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Bader hoping to dodge bullet while he’s dodging raindrops

Joe Centers • Jul 7, 2013 at 12:22 PM

Bill Bader Jr. looked like he hadn’t slept in weeks.

And if the truth be told, sack time has been at a minimum for Bader as he and his team prepared for the seventh annual Summit Racing Equipment NHRA Nationals.

As he peered out on the tack Friday afternoon, Bader was counting his blessings as cars barreled their way down the quarter-mile strip.

With a weather forecast that was filled with rain, Bader knows he is playing Russian Roulette with Mother Nature.

Thursday’s first day of sportsman racing was cut short by the rain. Friday got off to a slow start, but by mid-afternoon there actually were spots of blue skies with the big boys waiting in the wings.

Two rounds of professional qualifying were slated for Friday, with two more set for today at 11:45 a.m. and 2:15 p.m. Eliminations are set for 11 a.m. Sunday.

The entire schedule, of course, depends on the weather.

“As far as the program (Thursday), they got the majority if it done,” Bader said. “I would have never guessed we would have gotten this far, to be honest.”

At that point, Bader got out his phone and looked at the radar.

“There is a little blip and then no rain until Cincinnati and that looks like it is going east,” he said. “There is no rain for awhile.”

No matter how much planning you do and how well you carry our your plans, Mother Nature holds the trump card.

“Thanks to the efforts of Mesenburg (Trucking) and some very good local construction companies, we put down 15 truck loads of gravel,” Bader said.

“Right now we are in stunningly good shape. We’ve been running two 10-ton rollers on the grounds for two weeks. The ground is solid and it is paying off for us now.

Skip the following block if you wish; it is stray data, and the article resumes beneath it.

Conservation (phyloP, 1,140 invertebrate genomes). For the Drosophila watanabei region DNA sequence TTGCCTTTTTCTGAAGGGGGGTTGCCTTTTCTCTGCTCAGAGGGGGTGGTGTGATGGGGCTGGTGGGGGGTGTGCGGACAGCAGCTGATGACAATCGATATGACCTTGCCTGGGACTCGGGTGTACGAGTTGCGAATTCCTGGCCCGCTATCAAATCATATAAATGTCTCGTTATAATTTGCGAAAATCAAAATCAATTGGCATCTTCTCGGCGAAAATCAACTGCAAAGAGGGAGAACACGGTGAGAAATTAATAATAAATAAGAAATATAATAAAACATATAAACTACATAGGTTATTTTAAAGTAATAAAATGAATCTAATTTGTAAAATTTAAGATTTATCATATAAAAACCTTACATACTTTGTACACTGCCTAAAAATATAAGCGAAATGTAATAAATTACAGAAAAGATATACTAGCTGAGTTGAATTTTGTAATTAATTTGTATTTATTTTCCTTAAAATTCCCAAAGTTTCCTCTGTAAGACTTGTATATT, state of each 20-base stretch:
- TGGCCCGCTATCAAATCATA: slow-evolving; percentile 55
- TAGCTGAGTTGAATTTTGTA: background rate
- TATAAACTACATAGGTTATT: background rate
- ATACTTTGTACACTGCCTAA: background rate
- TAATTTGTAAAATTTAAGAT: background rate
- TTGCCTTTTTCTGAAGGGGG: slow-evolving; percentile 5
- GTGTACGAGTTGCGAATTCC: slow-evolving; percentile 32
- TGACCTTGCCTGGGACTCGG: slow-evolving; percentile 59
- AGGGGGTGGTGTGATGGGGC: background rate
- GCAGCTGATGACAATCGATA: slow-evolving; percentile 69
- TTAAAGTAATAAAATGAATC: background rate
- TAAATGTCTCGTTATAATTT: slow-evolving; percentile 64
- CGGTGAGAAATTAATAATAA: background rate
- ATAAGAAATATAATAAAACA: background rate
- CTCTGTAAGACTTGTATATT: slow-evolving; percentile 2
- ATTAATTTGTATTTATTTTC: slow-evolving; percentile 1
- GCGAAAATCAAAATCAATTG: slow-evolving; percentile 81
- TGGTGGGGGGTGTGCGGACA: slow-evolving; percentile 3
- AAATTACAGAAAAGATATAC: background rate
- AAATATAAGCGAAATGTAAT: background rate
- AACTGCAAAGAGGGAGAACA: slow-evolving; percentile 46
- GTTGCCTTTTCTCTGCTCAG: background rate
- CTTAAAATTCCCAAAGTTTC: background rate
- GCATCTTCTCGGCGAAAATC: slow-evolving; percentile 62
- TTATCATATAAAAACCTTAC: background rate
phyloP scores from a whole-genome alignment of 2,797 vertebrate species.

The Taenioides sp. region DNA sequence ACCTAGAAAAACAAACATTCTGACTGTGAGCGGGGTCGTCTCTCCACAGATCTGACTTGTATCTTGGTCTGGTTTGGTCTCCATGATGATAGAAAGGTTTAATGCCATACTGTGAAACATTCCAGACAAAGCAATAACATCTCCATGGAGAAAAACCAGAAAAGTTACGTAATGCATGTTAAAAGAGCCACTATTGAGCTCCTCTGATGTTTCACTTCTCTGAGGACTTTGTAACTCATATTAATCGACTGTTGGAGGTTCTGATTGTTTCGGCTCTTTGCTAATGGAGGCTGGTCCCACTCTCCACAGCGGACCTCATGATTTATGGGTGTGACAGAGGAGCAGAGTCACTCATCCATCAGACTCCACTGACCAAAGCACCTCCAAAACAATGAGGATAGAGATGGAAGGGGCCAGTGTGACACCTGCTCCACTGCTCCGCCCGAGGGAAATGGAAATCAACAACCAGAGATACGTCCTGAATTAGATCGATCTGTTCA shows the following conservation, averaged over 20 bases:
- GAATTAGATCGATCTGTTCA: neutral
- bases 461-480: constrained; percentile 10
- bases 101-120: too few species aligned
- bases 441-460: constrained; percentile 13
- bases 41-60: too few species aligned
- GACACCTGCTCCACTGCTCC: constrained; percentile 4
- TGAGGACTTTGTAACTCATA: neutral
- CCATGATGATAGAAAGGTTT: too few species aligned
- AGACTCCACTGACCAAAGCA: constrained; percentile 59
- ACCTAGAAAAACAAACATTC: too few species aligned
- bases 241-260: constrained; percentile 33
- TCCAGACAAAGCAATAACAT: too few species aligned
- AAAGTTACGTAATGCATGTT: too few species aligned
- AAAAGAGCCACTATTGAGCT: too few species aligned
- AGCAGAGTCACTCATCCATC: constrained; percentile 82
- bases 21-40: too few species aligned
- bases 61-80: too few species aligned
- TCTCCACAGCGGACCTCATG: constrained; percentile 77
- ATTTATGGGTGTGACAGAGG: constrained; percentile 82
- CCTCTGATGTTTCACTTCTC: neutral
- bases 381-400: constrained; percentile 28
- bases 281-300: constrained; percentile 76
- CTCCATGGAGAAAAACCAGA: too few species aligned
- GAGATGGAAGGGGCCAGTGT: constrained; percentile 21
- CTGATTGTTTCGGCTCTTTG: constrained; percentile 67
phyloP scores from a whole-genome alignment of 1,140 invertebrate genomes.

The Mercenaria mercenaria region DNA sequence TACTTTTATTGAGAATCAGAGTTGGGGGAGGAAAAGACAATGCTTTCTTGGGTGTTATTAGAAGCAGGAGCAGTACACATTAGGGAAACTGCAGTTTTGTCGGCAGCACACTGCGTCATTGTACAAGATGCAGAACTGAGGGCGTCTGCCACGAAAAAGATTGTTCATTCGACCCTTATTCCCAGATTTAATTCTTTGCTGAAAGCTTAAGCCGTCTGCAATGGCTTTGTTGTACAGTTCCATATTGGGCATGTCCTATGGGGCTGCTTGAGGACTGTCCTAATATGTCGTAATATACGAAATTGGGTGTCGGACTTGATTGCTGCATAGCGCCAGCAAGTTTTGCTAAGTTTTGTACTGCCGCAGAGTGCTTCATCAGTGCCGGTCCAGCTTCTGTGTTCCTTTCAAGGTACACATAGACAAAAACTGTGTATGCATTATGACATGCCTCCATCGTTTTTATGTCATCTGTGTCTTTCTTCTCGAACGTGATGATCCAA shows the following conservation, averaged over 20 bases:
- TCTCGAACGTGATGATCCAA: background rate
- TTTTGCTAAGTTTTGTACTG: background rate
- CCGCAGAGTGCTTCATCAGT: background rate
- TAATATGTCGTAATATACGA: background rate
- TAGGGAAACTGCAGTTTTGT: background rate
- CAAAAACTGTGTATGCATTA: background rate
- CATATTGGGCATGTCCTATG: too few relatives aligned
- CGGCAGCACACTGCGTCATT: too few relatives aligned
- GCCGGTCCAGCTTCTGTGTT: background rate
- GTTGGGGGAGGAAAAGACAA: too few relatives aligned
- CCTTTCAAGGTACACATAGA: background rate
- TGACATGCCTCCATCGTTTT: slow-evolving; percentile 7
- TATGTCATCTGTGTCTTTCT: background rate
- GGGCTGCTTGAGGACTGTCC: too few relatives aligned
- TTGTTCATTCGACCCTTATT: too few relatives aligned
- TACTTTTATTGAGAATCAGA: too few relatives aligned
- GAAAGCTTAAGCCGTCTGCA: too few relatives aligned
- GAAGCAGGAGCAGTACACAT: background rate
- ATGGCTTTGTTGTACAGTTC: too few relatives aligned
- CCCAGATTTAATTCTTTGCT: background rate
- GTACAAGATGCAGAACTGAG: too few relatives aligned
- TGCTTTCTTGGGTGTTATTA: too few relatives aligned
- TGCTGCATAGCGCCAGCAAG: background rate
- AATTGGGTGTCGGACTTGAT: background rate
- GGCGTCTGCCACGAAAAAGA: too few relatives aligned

“The first place I went this morning was to the campgrounds and the parking lots. Right now, operationally, we are very happy,” Bader said.

The campgrounds were sold out this week and Bader said the overflow lots were half to three-quarters full.

“We knew when we took this week (Fourth of July weekend) it would become a destination event.

“We hope race fans look at Memorial Day with the Indy 500, the Summit Nationals on the Forth of July and the U.S. Nationals in Indy on Labor Day.”

Bader and his team met for two hours Thursday night preparing for the worst.

“We put together a plan for a 100-percent washout,” he said. “This is a miracle. I told our team, ‘there is a 100-percent call for rain the next 36 hours.’

“We met for two hours and I told them this would either be our Waterloo or our finest hour. I think this will be our finest hour.”

The solid camping base and pre-sale of tickets pay for the event. It’s the walk-up sale that can put an event over the top. And a good forecast helps sell tickets.

“I think the weather will keep us from setting an attendance record,” Bader said. “It could be better, but it could also be worse.

“I am just shocked we are racing now. I’m thrilled. I tell everybody expect the best but plan for the worst.

“We’ve had rain for 14 consecutive days. We knew we had challenges, but so far we’ve stayed one step ahead, thank God.”

Bader said the race will get in one way or another.

“They (the NHRA) will stay until they get it finished,” he said. “Tonight we will start planning for Saturday (and) then Saturday night we will plan for Sunday.”

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